Roe v. Wade up for debate? US Supreme Court to review major abortion case
If the Supreme Court doesn’t reverse the lower court’s ruling in Whole Woman’s Health v. Cole, it would leave 5.4 million women of reproductive age in Texas with only 10 health centers that provide safe, legal abortions in the entire state.
The plaintiff’s lawsuit, represented by the Center for Reproductive Rights, arose from a Texas law called HB2 that required doctors at all abortion clinics to possess admitting privileges at nearby hospitals, and for the clinics to meet the standards of ambulatory surgical centers.
Women’s health advocates argued that the costs of meeting the building and equipment requirement are prohibitive and can run from a $100,000 to several million dollars, which many of the clinics cannot afford.
“Latinas in Texas are watching this case closely. Unfortunately, ever since a woman's ability to end her pregnancy was legalized four decades ago, anti-choice politicians have tried to block it. They've passed laws to make abortion less affordable, force women to wait, and shut down clinics in our communities,” said Ana Rodriguez DeFrates of the Texas Latina Advocacy Network (LAN) in a statement.
“Now we look to the Supreme Court to reject these politically-motivated attacks and reaffirm a woman’s basic dignity.”
State lawmakers defend the law as necessary to protect women’s health, a state interest recognized previously by the Supreme Court in weighing abortion regulations.
Women’s health groups say the law HB2 and efforts in other conservative states have little to do with protecting women’s health, but instead have the goal of restricting access to lawful abortion.
“If the court allows this clinic shutdown law to stand, it would essentially take many women back to a time before abortion was legal,” Cecile Richard, president of Planned Parenthood Federation of America, said in a statement provided to RT.
“Texas paints a devastating picture of what’s at stake for women across the country – where women are already traveling hundreds of miles, crossing state lines, and waiting weeks to get an abortion, if they can at all. A woman’s very right to make personal medical decisions about abortion is now before the court,” Richard added.
Before the legislation was enacted in 2013, there were approximately 40 health clinics in the state of Texas; now there are only 19. If the law goes ahead, it will lead to an additional nine closing their doors for good.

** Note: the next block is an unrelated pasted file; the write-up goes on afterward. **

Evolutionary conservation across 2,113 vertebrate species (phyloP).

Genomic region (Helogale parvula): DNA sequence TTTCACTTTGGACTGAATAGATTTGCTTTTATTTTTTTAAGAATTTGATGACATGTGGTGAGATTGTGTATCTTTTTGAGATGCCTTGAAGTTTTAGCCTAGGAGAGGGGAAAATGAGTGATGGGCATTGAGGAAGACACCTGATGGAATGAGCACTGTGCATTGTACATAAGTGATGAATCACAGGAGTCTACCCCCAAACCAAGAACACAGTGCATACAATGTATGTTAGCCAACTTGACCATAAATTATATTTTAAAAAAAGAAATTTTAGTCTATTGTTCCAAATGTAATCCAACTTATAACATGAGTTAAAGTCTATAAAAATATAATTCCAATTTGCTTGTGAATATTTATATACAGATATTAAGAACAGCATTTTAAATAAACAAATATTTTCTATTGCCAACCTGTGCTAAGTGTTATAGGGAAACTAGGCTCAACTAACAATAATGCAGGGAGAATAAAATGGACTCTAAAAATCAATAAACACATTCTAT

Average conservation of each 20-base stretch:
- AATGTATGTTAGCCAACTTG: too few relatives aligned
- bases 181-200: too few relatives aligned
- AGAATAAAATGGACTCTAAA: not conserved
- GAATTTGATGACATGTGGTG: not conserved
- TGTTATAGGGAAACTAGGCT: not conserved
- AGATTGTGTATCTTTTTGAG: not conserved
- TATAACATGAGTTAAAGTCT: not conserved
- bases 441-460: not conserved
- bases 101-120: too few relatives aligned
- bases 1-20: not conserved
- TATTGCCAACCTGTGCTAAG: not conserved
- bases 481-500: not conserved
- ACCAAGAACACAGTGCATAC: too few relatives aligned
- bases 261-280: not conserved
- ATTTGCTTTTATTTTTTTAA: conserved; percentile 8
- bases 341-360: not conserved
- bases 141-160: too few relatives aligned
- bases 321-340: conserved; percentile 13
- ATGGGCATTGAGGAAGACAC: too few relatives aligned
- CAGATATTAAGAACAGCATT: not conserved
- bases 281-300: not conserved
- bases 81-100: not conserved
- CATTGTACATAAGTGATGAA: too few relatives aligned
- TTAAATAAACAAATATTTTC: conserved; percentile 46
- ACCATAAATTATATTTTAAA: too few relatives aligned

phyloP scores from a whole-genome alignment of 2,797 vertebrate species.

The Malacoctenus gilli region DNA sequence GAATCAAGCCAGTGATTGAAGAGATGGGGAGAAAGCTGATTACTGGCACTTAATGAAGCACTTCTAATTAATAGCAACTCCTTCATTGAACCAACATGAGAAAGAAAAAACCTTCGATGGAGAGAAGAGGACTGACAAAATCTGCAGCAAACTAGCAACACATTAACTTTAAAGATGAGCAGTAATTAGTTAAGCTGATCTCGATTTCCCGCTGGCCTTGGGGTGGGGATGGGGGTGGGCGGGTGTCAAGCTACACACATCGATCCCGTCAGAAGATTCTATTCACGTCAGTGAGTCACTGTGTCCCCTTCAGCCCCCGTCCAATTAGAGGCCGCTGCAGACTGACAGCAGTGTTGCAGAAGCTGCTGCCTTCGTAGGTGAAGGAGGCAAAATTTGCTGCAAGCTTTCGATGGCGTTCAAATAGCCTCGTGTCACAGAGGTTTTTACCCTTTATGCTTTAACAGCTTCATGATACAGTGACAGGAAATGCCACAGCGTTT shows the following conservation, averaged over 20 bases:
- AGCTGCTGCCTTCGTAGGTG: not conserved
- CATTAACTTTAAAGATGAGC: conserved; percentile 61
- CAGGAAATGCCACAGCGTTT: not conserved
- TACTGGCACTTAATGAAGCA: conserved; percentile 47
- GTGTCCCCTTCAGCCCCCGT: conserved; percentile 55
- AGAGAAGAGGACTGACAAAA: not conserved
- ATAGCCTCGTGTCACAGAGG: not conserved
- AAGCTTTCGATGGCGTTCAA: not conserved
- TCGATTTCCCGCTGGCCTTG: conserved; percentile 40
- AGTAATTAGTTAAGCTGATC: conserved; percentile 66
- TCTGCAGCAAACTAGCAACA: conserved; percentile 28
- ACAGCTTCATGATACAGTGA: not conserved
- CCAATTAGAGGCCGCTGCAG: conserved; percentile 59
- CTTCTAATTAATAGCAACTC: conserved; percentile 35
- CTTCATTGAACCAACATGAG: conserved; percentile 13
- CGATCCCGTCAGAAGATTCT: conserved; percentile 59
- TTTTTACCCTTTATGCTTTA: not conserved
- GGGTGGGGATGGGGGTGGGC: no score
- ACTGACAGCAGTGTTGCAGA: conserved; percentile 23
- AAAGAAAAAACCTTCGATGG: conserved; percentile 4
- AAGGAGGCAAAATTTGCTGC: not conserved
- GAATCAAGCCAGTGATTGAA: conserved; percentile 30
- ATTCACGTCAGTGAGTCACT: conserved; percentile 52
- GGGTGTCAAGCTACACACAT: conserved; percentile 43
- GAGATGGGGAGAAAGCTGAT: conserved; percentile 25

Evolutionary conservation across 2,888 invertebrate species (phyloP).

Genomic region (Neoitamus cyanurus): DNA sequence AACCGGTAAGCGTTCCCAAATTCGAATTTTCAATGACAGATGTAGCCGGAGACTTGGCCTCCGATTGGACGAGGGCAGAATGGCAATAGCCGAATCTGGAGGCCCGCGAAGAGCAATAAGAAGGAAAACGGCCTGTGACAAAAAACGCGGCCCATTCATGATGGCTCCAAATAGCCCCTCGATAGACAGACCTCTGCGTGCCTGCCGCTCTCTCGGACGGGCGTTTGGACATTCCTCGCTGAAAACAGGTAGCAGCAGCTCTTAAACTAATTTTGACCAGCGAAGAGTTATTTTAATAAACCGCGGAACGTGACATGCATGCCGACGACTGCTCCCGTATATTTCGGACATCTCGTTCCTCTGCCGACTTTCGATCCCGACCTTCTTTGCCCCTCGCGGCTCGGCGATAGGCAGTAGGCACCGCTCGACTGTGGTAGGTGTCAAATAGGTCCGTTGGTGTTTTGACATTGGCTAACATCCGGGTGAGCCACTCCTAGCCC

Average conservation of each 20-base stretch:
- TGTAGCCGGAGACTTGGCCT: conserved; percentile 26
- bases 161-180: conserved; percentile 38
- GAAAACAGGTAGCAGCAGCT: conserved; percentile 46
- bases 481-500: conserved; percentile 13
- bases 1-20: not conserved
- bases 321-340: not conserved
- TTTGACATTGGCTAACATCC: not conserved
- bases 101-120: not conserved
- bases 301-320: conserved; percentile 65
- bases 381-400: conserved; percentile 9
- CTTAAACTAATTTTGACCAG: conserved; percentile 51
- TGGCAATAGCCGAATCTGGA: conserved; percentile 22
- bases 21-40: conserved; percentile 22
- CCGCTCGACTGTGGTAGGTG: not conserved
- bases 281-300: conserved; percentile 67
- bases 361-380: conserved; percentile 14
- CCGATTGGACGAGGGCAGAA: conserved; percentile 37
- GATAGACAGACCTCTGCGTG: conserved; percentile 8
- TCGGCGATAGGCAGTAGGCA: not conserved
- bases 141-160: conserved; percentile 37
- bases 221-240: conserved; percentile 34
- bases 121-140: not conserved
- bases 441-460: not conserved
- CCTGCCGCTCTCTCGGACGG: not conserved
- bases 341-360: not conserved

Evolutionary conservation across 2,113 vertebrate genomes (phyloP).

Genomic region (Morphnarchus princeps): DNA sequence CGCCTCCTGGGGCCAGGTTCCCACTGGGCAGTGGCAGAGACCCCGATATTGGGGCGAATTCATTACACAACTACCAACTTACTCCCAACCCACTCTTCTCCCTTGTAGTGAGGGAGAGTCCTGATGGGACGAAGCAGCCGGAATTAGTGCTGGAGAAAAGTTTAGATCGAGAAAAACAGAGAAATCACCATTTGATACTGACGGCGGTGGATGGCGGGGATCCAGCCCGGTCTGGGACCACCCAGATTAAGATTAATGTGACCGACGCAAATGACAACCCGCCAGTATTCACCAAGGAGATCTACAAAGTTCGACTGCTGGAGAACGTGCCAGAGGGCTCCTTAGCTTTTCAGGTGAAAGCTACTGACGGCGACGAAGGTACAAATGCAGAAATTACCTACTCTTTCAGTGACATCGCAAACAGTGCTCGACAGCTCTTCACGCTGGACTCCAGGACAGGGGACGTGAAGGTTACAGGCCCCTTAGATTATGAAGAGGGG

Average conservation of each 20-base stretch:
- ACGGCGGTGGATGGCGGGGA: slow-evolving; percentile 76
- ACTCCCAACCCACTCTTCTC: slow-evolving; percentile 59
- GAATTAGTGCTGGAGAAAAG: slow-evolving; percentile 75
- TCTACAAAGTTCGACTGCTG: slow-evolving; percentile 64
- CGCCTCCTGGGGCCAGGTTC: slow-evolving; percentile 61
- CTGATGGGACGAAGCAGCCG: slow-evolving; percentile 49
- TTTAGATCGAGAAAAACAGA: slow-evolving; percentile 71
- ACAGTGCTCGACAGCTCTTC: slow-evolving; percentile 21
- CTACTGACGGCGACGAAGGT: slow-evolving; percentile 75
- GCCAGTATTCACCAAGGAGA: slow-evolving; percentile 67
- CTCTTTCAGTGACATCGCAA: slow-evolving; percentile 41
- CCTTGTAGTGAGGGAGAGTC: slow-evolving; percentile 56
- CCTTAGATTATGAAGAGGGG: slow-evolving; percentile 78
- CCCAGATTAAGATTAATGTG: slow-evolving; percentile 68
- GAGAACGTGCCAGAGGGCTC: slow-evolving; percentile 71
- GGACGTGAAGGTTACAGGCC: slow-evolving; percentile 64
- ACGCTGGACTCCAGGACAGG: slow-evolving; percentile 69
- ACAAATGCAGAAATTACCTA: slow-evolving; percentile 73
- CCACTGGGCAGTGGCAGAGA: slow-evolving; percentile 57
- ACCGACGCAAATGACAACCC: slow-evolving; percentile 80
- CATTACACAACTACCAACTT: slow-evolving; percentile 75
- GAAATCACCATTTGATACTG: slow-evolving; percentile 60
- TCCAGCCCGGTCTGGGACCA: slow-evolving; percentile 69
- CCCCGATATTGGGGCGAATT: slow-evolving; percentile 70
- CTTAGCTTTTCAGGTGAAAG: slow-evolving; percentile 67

“These restrictions were designed by politicians to make abortion harder to get. While this politically motivated attack threatens all Texas women, it’s particularly harmful for the 40 percent of Texas women who are Latina. We’re already suffering from recent clinic closures and funding cuts throughout the state,” said Jessica Gonzalez-Rojas, of the National Latina Institute for Reproductive Health, in a statement provided to RT.
Oral arguments in the case will be held next spring, with a decision expected toward the end of June, 2016.
A recent Bloomberg Politics national poll found that 67 percent of Americans surveyed said the Supreme Court was right to rule that women have a constitutional right to abortion, and agree with the decision in Roe v. Wade.
According to the Guttmacher Institute, a non-profit reproductive health organization, 47,000 women around the world die each year from unsafe abortions, and millions more are injured.
Last month, Texas lawmakers threatened to terminate Planned Parenthood’s funding through the state’s Medicaid program, over a recent scandal allegedly showing the clinic’s sale of fetal tissue. Planned Parenthood had 30 days to contend the termination notice. If the termination holds, it would end contracts for services such as contraception, breast and cervical cancer screenings, and treatment for sexually transmitted diseases. Texas’ Medicaid program does not provide reimbursement for abortion procedures.
The decision, however, runs contrary to federal law, which prohibits states from interfering with Medicaid beneficiaries’ access to the qualified provider for their choices, and says that “[s]tates are not…permitted to exclude providers from the program solely on the basis of the range of medical services they provide.”